You can’t help wondering if consumers are already starting to waver. Sales of recreational vehicles are worth watching because RVs are expensive nonnecessities, an easy purchase to postpone if buyers are worried. Sales fell slightly last year and are down sharply this year—their first full-year decline since 2007. Manhattan apartment prices offer a glimpse into the minds of high-income consumers, and those prices are weakening, the Douglas Elliman real estate firm reports; in addition, more buyers are using mortgages. You might think high-income home buyers would be the last people to pinch pennies, but they could also be among the first if they have a clearer view of economic trends.

A group with an even clearer view is CEOs, and they’re almost despondent. The Conference Board’s CEO confidence index, based on a September poll, has plunged to the lowest reading since early 2009, in the gloomiest days of the last recession. Only a year ago, the CEOs mostly thought economic conditions were better than they had been six months earlier and would keep getting better. Now they mostly think conditions are worse and will get worse still. 

As for ordinary consumers—the mass of buyers whose daily decisions steer the economy—their view may be darkening at this moment. The Conference Board’s September reading shows consumer confidence at a still-extraordinarily high level but down sharply from August. A Fortune-SurveyMonkey poll of more than 10,000 households in September asked respondents if they expected a recession in the next 12 months. Two-thirds said yes.

But consumer confidence is an unreliable predictor of recessions. It always declines before downturns—that’s why it’s crucially important—but it sometimes drops just as deeply in the midst of booms, then bounces back. All of which suggests there must be more going on in consumers’ heads.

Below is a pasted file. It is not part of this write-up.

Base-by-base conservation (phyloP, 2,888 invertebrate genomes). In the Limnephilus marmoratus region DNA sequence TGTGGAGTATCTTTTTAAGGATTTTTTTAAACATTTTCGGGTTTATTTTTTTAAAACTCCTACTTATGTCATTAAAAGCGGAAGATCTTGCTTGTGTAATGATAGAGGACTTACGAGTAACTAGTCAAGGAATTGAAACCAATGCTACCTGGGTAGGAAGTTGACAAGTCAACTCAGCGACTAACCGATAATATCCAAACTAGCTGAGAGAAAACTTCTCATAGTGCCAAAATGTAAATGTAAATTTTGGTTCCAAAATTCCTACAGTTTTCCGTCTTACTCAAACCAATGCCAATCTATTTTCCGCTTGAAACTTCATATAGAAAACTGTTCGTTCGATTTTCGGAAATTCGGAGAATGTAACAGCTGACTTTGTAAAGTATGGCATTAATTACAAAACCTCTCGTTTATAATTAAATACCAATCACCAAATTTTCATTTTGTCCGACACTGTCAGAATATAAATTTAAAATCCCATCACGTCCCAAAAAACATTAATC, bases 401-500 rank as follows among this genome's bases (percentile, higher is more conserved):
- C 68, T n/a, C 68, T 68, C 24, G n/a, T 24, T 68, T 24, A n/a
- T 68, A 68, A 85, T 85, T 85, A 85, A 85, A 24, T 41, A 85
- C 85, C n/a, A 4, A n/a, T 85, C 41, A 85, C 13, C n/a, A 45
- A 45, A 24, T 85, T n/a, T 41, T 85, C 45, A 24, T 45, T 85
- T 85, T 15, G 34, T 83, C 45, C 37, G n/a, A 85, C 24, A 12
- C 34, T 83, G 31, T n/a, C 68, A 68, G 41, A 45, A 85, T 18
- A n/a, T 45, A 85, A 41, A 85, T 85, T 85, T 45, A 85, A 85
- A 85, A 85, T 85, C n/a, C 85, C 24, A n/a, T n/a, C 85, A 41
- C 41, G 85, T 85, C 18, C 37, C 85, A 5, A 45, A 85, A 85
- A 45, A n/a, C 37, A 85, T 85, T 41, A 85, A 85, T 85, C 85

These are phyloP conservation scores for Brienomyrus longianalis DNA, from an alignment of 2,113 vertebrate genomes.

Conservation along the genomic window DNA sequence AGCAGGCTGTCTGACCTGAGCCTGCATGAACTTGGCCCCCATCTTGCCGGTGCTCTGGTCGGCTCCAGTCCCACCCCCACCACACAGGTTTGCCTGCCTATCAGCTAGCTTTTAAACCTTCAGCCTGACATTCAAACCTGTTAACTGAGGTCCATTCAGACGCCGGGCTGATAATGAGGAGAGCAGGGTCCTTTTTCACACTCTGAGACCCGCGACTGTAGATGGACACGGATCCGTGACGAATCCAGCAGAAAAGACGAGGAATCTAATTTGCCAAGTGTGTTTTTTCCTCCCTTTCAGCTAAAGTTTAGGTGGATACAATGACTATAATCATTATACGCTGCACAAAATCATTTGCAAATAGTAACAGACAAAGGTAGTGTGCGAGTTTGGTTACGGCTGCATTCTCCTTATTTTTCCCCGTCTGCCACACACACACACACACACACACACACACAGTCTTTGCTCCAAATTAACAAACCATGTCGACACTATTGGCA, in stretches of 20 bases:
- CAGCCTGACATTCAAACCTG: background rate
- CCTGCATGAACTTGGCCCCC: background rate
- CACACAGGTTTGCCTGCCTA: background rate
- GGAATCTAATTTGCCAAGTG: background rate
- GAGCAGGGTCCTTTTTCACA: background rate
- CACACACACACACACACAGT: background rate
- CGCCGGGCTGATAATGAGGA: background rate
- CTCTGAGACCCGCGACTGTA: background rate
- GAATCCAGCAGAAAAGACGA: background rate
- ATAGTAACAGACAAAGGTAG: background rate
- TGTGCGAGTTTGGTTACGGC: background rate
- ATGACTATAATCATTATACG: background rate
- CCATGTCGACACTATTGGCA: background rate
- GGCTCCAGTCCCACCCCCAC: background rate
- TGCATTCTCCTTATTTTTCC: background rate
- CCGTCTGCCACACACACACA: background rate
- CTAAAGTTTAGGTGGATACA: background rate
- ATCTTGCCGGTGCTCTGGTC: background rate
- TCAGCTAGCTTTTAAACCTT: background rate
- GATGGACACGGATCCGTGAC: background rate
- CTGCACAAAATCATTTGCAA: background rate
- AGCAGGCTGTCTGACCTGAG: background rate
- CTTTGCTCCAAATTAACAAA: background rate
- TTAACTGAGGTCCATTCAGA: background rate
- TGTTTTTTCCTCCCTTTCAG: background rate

As for ordinary consumers—the mass of buyers whose daily decisions steer the economy—their view may be darkening at this moment.

Nobel prize–­winning economist Robert Shiller thinks he has found the missing factor. It’s the power of story. “People are motivated by narratives,” he says. “It’s not distilled down just to confidence.” In the last boom, for example, “everyone heard concrete stories about someone making more money selling their house than you made working all last year,” he notes. His new book, ­Narrative Economics, offers many such examples of stories going viral, fueling booms and busts through history. “One narrative I’m particularly concerned about now is the A.I. narrative—the idea that technology will take over almost all jobs,” he says. That narrative, if amplified by social media and combined with real employment declines, could tip the consumer mood from positive to pessimistic—­shutting down the growth engine.

All recessions become a self-reinforcing downward spiral, but the spiral can’t function as long as consumers stay hopeful. To sense where we’re headed, monitor the confidence data and also listen carefully to the tenor of the stories you’re hearing. 

And for your own good, spread sunshine.

A version of this article appears in the November 2019 issue of Fortune with the headline “Anatomy of an American Spender.”